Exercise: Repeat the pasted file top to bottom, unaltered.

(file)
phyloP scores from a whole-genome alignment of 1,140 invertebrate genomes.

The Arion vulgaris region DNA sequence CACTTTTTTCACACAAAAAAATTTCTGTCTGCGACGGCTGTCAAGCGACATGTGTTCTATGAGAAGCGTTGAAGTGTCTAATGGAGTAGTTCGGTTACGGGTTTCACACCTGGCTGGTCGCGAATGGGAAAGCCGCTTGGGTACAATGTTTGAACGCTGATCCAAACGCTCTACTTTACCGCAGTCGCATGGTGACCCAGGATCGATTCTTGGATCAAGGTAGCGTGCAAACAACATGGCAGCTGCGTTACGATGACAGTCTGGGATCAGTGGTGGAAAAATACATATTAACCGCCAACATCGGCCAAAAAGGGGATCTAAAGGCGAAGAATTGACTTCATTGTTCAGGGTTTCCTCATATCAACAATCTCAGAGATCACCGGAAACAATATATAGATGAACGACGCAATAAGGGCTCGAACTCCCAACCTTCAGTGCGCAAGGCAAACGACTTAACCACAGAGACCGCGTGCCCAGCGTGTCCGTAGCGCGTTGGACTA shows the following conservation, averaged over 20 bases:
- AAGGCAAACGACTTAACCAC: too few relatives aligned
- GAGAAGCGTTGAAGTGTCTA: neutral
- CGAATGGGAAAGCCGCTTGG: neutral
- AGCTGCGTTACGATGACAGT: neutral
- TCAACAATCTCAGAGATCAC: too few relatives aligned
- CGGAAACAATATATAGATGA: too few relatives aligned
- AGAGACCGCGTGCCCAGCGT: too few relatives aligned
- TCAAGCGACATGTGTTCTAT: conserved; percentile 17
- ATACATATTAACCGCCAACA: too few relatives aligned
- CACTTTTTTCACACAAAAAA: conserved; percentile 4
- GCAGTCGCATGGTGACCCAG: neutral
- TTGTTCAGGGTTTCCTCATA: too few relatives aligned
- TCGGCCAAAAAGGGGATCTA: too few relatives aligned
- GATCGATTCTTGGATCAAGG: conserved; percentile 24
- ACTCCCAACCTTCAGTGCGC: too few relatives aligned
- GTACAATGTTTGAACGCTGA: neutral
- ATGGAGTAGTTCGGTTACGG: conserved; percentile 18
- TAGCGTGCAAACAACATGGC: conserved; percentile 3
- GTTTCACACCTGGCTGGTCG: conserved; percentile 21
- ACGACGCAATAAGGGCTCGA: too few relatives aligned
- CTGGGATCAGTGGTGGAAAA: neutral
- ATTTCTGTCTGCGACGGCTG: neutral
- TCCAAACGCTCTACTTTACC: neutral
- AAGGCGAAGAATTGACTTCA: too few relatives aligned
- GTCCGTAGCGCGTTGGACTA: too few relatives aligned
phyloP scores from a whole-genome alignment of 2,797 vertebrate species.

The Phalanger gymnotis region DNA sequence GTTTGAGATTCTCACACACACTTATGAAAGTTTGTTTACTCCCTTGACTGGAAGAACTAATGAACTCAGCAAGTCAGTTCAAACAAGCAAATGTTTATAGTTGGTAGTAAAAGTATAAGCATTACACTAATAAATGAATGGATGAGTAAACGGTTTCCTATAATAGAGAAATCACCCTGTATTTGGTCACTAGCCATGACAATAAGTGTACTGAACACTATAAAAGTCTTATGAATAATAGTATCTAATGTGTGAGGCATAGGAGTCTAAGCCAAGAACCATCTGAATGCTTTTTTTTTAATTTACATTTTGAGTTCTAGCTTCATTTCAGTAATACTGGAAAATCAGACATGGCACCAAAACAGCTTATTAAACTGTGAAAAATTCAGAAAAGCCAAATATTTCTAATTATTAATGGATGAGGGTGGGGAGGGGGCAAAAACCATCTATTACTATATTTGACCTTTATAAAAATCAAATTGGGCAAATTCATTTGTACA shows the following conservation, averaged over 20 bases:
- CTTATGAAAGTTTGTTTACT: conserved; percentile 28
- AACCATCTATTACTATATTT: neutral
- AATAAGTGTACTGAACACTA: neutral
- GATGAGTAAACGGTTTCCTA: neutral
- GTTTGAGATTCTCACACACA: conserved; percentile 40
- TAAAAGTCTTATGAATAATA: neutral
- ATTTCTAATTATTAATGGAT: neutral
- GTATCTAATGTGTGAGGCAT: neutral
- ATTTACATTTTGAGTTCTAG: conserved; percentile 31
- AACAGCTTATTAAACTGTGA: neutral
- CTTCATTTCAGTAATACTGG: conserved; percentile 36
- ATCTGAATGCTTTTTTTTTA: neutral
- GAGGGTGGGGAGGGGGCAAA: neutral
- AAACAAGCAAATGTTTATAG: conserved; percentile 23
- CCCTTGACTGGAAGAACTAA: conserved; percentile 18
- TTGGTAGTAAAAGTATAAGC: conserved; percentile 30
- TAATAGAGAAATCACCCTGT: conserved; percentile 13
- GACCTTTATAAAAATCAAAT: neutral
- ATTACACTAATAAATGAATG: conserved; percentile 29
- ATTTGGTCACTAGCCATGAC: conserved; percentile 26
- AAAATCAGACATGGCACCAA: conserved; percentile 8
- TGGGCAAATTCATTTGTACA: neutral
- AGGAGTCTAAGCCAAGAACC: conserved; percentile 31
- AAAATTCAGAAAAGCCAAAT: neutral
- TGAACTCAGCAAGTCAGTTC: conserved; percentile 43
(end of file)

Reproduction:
phyloP scores from a whole-genome alignment of 1,140 invertebrate genomes.

The Arion vulgaris region DNA sequence CACTTTTTTCACACAAAAAAATTTCTGTCTGCGACGGCTGTCAAGCGACATGTGTTCTATGAGAAGCGTTGAAGTGTCTAATGGAGTAGTTCGGTTACGGGTTTCACACCTGGCTGGTCGCGAATGGGAAAGCCGCTTGGGTACAATGTTTGAACGCTGATCCAAACGCTCTACTTTACCGCAGTCGCATGGTGACCCAGGATCGATTCTTGGATCAAGGTAGCGTGCAAACAACATGGCAGCTGCGTTACGATGACAGTCTGGGATCAGTGGTGGAAAAATACATATTAACCGCCAACATCGGCCAAAAAGGGGATCTAAAGGCGAAGAATTGACTTCATTGTTCAGGGTTTCCTCATATCAACAATCTCAGAGATCACCGGAAACAATATATAGATGAACGACGCAATAAGGGCTCGAACTCCCAACCTTCAGTGCGCAAGGCAAACGACTTAACCACAGAGACCGCGTGCCCAGCGTGTCCGTAGCGCGTTGGACTA shows the following conservation, averaged over 20 bases:
- AAGGCAAACGACTTAACCAC: too few relatives aligned
- GAGAAGCGTTGAAGTGTCTA: neutral
- CGAATGGGAAAGCCGCTTGG: neutral
- AGCTGCGTTACGATGACAGT: neutral
- TCAACAATCTCAGAGATCAC: too few relatives aligned
- CGGAAACAATATATAGATGA: too few relatives aligned
- AGAGACCGCGTGCCCAGCGT: too few relatives aligned
- TCAAGCGACATGTGTTCTAT: conserved; percentile 17
- ATACATATTAACCGCCAACA: too few relatives aligned
- CACTTTTTTCACACAAAAAA: conserved; percentile 4
- GCAGTCGCATGGTGACCCAG: neutral
- TTGTTCAGGGTTTCCTCATA: too few relatives aligned
- TCGGCCAAAAAGGGGATCTA: too few relatives aligned
- GATCGATTCTTGGATCAAGG: conserved; percentile 24
- ACTCCCAACCTTCAGTGCGC: too few relatives aligned
- GTACAATGTTTGAACGCTGA: neutral
- ATGGAGTAGTTCGGTTACGG: conserved; percentile 18
- TAGCGTGCAAACAACATGGC: conserved; percentile 3
- GTTTCACACCTGGCTGGTCG: conserved; percentile 21
- ACGACGCAATAAGGGCTCGA: too few relatives aligned
- CTGGGATCAGTGGTGGAAAA: neutral
- ATTTCTGTCTGCGACGGCTG: neutral
- TCCAAACGCTCTACTTTACC: neutral
- AAGGCGAAGAATTGACTTCA: too few relatives aligned
- GTCCGTAGCGCGTTGGACTA: too few relatives aligned
phyloP scores from a whole-genome alignment of 2,797 vertebrate species.

The Phalanger gymnotis region DNA sequence GTTTGAGATTCTCACACACACTTATGAAAGTTTGTTTACTCCCTTGACTGGAAGAACTAATGAACTCAGCAAGTCAGTTCAAACAAGCAAATGTTTATAGTTGGTAGTAAAAGTATAAGCATTACACTAATAAATGAATGGATGAGTAAACGGTTTCCTATAATAGAGAAATCACCCTGTATTTGGTCACTAGCCATGACAATAAGTGTACTGAACACTATAAAAGTCTTATGAATAATAGTATCTAATGTGTGAGGCATAGGAGTCTAAGCCAAGAACCATCTGAATGCTTTTTTTTTAATTTACATTTTGAGTTCTAGCTTCATTTCAGTAATACTGGAAAATCAGACATGGCACCAAAACAGCTTATTAAACTGTGAAAAATTCAGAAAAGCCAAATATTTCTAATTATTAATGGATGAGGGTGGGGAGGGGGCAAAAACCATCTATTACTATATTTGACCTTTATAAAAATCAAATTGGGCAAATTCATTTGTACA shows the following conservation, averaged over 20 bases:
- CTTATGAAAGTTTGTTTACT: conserved; percentile 28
- AACCATCTATTACTATATTT: neutral
- AATAAGTGTACTGAACACTA: neutral
- GATGAGTAAACGGTTTCCTA: neutral
- GTTTGAGATTCTCACACACA: conserved; percentile 40
- TAAAAGTCTTATGAATAATA: neutral
- ATTTCTAATTATTAATGGAT: neutral
- GTATCTAATGTGTGAGGCAT: neutral
- ATTTACATTTTGAGTTCTAG: conserved; percentile 31
- AACAGCTTATTAAACTGTGA: neutral
- CTTCATTTCAGTAATACTGG: conserved; percentile 36
- ATCTGAATGCTTTTTTTTTA: neutral
- GAGGGTGGGGAGGGGGCAAA: neutral
- AAACAAGCAAATGTTTATAG: conserved; percentile 23
- CCCTTGACTGGAAGAACTAA: conserved; percentile 18
- TTGGTAGTAAAAGTATAAGC: conserved; percentile 30
- TAATAGAGAAATCACCCTGT: conserved; percentile 13
- GACCTTTATAAAAATCAAAT: neutral
- ATTACACTAATAAATGAATG: conserved; percentile 29
- ATTTGGTCACTAGCCATGAC: conserved; percentile 26
- AAAATCAGACATGGCACCAA: conserved; percentile 8
- TGGGCAAATTCATTTGTACA: neutral
- AGGAGTCTAAGCCAAGAACC: conserved; percentile 31
- AAAATTCAGAAAAGCCAAAT: neutral
- TGAACTCAGCAAGTCAGTTC: conserved; percentile 43